TIGER & BUNNY BECOMES MERCHANDIZED GAME BASED ON MERCHANDIZED ANIME
Was Tiger & Bunny a success? I can't tell because I'm used to successful anime series inspiring a horde of fans demanding that everyone they know must watch the show, which in turn inspires other fans to claim that said series is overrated garbage. That never happened on a large scale for Tiger & Bunny, but I suppose it must be a success, because now it's getting a PSP game.
Tiger & Bunny: On-Air Jack, due out September 20, is a brawler in its PSP form, with players controlling corporate-sponsored superheroes Wild Tiger and, apparently, Barnaby Brooks Jr. in various urban battles. It's strange that they're the only playable characters shown in screenshots thus far, since the series had quite the lineup of superheroes. Perhaps they'll be revealed as the game near release. On-Air Jack also allows players to put screencaps of the game on social networks, and it'll be further promoted by mini-games on smartphones and websites. And for a show about corporate sponsorship compromising personal identity and social justice, that's somehow fitting.
PHANTOM BREAKER: BATTLE GROUNDS COMES TO NORTH AMERICA, POSSIBLY BEFORE THE FIRST PHANTOM BREAKER
Phantom Breaker keeps missing release dates here in North America, and the latest slip has it coming out in August or September. Developer 5pb is unfazed by this (or the Japanese version's icy reception), and they're putting together an Xbox Live Arcade brawler in the vein of Castle Crashers and Guardian Heroes. It's headed to these shores, judging by its official site.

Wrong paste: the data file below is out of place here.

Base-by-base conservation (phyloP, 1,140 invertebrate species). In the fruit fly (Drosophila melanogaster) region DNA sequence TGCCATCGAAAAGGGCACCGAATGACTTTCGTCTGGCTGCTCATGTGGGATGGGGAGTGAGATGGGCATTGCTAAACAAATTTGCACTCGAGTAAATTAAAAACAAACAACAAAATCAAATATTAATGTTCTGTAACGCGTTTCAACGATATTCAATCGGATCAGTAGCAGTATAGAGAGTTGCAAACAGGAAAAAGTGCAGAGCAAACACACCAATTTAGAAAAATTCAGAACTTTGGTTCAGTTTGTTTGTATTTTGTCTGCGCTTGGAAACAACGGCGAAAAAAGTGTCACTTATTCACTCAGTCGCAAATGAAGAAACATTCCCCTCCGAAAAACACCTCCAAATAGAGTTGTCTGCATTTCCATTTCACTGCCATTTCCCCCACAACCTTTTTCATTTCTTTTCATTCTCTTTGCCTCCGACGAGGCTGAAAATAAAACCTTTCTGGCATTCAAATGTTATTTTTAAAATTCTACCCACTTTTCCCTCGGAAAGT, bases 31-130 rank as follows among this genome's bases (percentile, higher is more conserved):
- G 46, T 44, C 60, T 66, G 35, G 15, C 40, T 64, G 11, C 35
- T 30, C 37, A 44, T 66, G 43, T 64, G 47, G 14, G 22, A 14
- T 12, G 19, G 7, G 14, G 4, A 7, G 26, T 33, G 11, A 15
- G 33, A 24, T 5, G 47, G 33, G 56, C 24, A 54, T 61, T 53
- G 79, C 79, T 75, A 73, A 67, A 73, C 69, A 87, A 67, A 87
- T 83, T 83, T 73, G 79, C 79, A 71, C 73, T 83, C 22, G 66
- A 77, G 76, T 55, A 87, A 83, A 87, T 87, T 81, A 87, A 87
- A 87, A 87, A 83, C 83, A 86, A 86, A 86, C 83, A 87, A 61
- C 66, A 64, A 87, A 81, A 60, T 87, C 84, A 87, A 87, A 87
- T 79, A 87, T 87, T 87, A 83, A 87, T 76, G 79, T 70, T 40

Phantom Breaker: Battlegrounds: Cocoa's Nightmare Attack fashions a four-player slugfest using Mikoto, Waka, Itsuki, and Yuzuha from the original Phantom Breaker. In big-headed form, the heroines trudge through cities and hack away at similarly deformed thugs. The game's four-player capabilities are found in both the main drag and the extra battle royale. It's due out in 2013, which will put it well after the U.S. release of the first Phantom Breaker. Probably.
NEXT WEEK'S RELEASES
Developer: Tecmo Koei
Platform: Nintendo DS
Nintendo endures frequent complaints that the Pokemon series has ossified, maintaining a steady and predictable flow of cute little RPGs about cute little pet monsters. Well, Nintendo found a fix for its repetitive franchise: blend it with another company's repetitive franchise. Pokemon Conquest is greatly inspired by Nobunaga's Ambition and other Koei-made games about feudal Japan, and it sprinkles the cartoonish creatures all over the noble lords and tragically doomed retainers of 16th-century Japan. As with many a Pokemon game, you choose a male or female avatar and set out on a quest to defeat other Pokemon trainers and their collections of brawlsome animals. In Conquest, however, your opponents are all warlords and warriors somehow connected to Oda Nobunaga (who was history's greatest villain if anime and video games are any indication). Most of these warlords join your side once defeated, and it's all part of assembling an army capable of defeating Nobunaga and his Zekrom. Sure, historians have yet to concede that Hideyoshi Toyotomi chummed around with an apelike Monferno or that Gracia Hosokawa owned a pink, tapir-like pet called a “Munna,” but those historians don't known everything.